Some public attitudes are stubborn and hard to shift. Think prejudice against women, immigrants, gay people and those with disabilities. Years of legislation and commissions, and still these prejudices are irrationally with us.
Others, though, respond faster. The Government's campaign to reverse negative perceptions of teaching - strapline: 'Those who can, teach' - has been so successful that in some disciplines we've more job seekers than classroom vacancies.
I'd like to take the teachers campaign as the basis for a drive to find more and more varied trustees to get involved with our charities. The Charity Commission has, for some time now, been trying to tackle the perceived bias on trustee bodies towards elderly, white, middle class males.
Some donors have introduced quotas: unless half the trustee board of a disability charity, say, consists of disabled people, there can be no grants.
And a debate is now raging about whether trustees should be paid. I'm against. To professionalise the trustee class would be to take away one of its main strengths - the spirit of giving something back to the community because you care.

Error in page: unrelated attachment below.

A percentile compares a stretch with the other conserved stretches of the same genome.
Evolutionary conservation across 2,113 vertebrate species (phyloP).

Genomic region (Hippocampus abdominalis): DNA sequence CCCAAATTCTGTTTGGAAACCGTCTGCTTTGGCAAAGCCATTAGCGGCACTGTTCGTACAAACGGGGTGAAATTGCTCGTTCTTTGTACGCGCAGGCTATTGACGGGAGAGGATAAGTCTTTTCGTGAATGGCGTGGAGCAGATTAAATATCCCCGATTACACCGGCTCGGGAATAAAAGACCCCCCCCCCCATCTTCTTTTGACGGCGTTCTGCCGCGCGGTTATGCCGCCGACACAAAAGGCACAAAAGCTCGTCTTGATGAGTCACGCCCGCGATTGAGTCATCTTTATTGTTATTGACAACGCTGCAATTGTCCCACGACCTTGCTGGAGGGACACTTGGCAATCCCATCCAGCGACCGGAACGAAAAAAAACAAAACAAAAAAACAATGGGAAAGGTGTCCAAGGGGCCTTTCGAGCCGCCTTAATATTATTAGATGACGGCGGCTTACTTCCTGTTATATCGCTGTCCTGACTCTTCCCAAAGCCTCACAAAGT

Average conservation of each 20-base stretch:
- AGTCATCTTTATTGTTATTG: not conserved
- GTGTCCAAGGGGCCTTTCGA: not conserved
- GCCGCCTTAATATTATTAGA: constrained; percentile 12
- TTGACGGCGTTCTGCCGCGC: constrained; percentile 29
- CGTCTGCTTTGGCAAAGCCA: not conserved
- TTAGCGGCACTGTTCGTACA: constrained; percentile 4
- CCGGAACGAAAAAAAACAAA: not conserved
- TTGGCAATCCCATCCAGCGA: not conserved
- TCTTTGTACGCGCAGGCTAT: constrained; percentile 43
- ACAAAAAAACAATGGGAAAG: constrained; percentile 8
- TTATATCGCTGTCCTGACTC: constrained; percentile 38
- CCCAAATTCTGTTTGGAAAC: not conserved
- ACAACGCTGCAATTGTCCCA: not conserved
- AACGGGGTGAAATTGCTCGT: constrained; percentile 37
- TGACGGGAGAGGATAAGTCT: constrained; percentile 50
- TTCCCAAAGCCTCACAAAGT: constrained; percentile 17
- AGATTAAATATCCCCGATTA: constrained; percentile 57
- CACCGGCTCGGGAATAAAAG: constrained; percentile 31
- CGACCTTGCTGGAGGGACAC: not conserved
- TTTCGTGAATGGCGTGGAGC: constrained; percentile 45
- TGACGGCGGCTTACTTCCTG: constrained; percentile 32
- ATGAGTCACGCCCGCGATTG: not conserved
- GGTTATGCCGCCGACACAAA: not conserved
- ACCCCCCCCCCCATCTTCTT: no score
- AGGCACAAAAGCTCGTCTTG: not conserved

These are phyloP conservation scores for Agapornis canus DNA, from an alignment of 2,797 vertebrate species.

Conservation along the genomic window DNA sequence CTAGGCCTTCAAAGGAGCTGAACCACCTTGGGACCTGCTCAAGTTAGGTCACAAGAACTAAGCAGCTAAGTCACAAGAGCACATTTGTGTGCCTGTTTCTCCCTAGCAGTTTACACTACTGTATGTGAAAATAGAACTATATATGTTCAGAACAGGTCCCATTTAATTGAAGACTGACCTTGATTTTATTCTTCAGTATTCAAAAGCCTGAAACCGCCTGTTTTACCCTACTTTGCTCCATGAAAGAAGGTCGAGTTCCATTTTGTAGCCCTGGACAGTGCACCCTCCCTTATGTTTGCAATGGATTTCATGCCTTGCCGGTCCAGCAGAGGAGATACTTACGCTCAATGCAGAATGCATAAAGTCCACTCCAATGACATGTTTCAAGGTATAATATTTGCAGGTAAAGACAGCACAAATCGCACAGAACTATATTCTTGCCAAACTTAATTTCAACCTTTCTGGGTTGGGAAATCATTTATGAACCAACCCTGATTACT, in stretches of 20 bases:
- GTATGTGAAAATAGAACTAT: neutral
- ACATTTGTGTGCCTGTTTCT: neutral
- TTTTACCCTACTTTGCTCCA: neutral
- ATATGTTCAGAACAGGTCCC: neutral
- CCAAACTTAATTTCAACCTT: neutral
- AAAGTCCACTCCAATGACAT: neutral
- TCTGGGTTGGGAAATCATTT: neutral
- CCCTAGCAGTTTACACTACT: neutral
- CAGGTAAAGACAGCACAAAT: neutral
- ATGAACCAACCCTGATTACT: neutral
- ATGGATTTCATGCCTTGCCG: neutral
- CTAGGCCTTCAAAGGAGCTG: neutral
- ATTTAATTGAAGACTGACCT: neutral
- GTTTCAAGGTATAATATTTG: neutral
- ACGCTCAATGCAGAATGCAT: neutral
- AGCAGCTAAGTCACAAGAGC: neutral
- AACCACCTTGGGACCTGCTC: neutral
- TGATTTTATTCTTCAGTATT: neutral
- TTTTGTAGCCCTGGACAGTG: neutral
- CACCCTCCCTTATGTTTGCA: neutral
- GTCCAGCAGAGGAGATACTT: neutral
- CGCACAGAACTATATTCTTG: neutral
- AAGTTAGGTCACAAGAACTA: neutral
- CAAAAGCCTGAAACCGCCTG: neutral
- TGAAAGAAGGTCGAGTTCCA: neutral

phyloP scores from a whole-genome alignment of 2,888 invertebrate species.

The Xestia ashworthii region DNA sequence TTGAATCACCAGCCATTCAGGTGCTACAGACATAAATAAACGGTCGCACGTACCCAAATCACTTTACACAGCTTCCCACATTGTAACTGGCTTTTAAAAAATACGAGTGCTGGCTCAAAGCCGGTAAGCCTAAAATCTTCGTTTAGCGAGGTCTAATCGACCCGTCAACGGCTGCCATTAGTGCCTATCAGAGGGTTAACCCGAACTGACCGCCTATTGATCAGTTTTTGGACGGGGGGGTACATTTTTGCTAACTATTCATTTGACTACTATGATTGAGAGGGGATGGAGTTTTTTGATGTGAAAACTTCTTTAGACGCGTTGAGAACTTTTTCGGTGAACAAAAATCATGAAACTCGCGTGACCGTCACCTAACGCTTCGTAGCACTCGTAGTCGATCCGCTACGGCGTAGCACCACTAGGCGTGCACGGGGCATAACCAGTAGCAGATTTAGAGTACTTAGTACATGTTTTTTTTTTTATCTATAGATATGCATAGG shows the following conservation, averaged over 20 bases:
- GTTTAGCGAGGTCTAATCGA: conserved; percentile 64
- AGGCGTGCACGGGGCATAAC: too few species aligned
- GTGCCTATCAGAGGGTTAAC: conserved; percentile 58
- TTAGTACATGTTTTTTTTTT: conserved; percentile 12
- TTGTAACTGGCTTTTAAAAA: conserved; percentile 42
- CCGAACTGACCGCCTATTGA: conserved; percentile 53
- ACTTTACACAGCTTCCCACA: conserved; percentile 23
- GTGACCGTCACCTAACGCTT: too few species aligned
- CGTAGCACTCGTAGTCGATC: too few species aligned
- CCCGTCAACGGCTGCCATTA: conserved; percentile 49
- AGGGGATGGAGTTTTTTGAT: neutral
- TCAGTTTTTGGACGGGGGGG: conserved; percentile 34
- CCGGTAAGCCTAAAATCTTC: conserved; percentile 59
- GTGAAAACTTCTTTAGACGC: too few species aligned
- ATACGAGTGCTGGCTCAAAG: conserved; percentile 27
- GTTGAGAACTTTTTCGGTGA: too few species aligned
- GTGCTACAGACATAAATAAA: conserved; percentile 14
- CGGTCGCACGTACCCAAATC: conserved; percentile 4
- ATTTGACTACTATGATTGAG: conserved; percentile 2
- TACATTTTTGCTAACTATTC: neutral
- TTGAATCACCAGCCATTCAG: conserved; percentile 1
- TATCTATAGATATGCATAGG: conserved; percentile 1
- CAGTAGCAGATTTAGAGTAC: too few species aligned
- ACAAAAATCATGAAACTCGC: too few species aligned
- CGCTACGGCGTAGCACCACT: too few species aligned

But I do acknowledge the need to find a new generation of trustees. So why not advertise - not just for specific vacancies, but about the joys of the role? Why not 'Those who can, trustee'?
There are several myths that can instantly be exploded. First, that you have to be great or good to be a trustee. I've always found the ' big names' much more likely to miss meetings. What we want is honest, well-intentioned, ordinary folk, the sort who feel that any volunteering they do has to be restricted to a few hours once a week in a charity shop.
There should be no glass ceilings in our world.
Second, there is the fear that you will carry the financial can if it all goes wrong. Such episodes are rare. Most charities build in to the trust deed a limit of £1 on trustees' personal liability. Third, and most of all, there is the perception that you have to have a special expertise to be a trustee. Professional skills help, but the most important qualities are enthusiasm and common sense.
An advertising agency could be persuaded to give its skills gratis. Broadcasters might even be cajoled into making airtime available. And we might find that the 'crisis' in trustee recruitment eases once the message that all are welcome gets an airing.
• Peter Stanford is a writer and broadcaster, chairman of Aspire and director of the Frank Longford Charitable Trust.